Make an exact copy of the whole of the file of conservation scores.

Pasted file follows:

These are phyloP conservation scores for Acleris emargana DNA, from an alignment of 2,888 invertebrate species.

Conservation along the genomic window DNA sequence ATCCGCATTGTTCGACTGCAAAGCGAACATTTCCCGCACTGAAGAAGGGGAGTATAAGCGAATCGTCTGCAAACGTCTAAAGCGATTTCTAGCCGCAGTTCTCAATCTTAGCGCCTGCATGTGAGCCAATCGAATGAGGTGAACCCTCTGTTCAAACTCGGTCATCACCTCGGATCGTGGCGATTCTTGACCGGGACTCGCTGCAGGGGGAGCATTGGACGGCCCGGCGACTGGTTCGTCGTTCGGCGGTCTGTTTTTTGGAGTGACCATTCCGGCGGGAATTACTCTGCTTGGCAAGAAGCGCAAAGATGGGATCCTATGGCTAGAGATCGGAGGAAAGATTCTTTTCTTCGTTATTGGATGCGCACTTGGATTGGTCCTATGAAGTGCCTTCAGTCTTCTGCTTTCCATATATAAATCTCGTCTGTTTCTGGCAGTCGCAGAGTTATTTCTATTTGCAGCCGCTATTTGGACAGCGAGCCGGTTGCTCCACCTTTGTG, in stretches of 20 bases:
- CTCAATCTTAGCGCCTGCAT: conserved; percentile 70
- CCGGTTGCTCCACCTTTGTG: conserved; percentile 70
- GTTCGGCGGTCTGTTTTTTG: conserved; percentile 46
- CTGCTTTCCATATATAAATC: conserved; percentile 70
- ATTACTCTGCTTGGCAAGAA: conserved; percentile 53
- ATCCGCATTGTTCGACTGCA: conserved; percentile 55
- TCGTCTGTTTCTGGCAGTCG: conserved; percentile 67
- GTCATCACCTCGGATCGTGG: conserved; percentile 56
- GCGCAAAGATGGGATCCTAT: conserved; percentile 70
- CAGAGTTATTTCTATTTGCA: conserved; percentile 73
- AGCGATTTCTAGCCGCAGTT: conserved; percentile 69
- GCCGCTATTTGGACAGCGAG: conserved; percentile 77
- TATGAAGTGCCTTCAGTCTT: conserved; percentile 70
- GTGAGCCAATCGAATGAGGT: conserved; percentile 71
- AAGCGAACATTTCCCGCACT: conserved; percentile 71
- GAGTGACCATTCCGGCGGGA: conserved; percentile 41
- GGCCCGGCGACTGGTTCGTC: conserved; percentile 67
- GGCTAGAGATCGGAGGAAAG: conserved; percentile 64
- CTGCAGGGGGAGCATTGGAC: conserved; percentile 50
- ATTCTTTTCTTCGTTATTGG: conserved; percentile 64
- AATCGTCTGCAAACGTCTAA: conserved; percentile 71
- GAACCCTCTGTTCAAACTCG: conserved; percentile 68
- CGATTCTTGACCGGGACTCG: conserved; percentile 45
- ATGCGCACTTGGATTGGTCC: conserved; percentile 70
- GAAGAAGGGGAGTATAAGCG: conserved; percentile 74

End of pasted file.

These are phyloP conservation scores for Acleris emargana DNA, from an alignment of 2,888 invertebrate species.

Conservation along the genomic window DNA sequence ATCCGCATTGTTCGACTGCAAAGCGAACATTTCCCGCACTGAAGAAGGGGAGTATAAGCGAATCGTCTGCAAACGTCTAAAGCGATTTCTAGCCGCAGTTCTCAATCTTAGCGCCTGCATGTGAGCCAATCGAATGAGGTGAACCCTCTGTTCAAACTCGGTCATCACCTCGGATCGTGGCGATTCTTGACCGGGACTCGCTGCAGGGGGAGCATTGGACGGCCCGGCGACTGGTTCGTCGTTCGGCGGTCTGTTTTTTGGAGTGACCATTCCGGCGGGAATTACTCTGCTTGGCAAGAAGCGCAAAGATGGGATCCTATGGCTAGAGATCGGAGGAAAGATTCTTTTCTTCGTTATTGGATGCGCACTTGGATTGGTCCTATGAAGTGCCTTCAGTCTTCTGCTTTCCATATATAAATCTCGTCTGTTTCTGGCAGTCGCAGAGTTATTTCTATTTGCAGCCGCTATTTGGACAGCGAGCCGGTTGCTCCACCTTTGTG, in stretches of 20 bases:
- CTCAATCTTAGCGCCTGCAT: conserved; percentile 70
- CCGGTTGCTCCACCTTTGTG: conserved; percentile 70
- GTTCGGCGGTCTGTTTTTTG: conserved; percentile 46
- CTGCTTTCCATATATAAATC: conserved; percentile 70
- ATTACTCTGCTTGGCAAGAA: conserved; percentile 53
- ATCCGCATTGTTCGACTGCA: conserved; percentile 55
- TCGTCTGTTTCTGGCAGTCG: conserved; percentile 67
- GTCATCACCTCGGATCGTGG: conserved; percentile 56
- GCGCAAAGATGGGATCCTAT: conserved; percentile 70
- CAGAGTTATTTCTATTTGCA: conserved; percentile 73
- AGCGATTTCTAGCCGCAGTT: conserved; percentile 69
- GCCGCTATTTGGACAGCGAG: conserved; percentile 77
- TATGAAGTGCCTTCAGTCTT: conserved; percentile 70
- GTGAGCCAATCGAATGAGGT: conserved; percentile 71
- AAGCGAACATTTCCCGCACT: conserved; percentile 71
- GAGTGACCATTCCGGCGGGA: conserved; percentile 41
- GGCCCGGCGACTGGTTCGTC: conserved; percentile 67
- GGCTAGAGATCGGAGGAAAG: conserved; percentile 64
- CTGCAGGGGGAGCATTGGAC: conserved; percentile 50
- ATTCTTTTCTTCGTTATTGG: conserved; percentile 64
- AATCGTCTGCAAACGTCTAA: conserved; percentile 71
- GAACCCTCTGTTCAAACTCG: conserved; percentile 68
- CGATTCTTGACCGGGACTCG: conserved; percentile 45
- ATGCGCACTTGGATTGGTCC: conserved; percentile 70
- GAAGAAGGGGAGTATAAGCG: conserved; percentile 74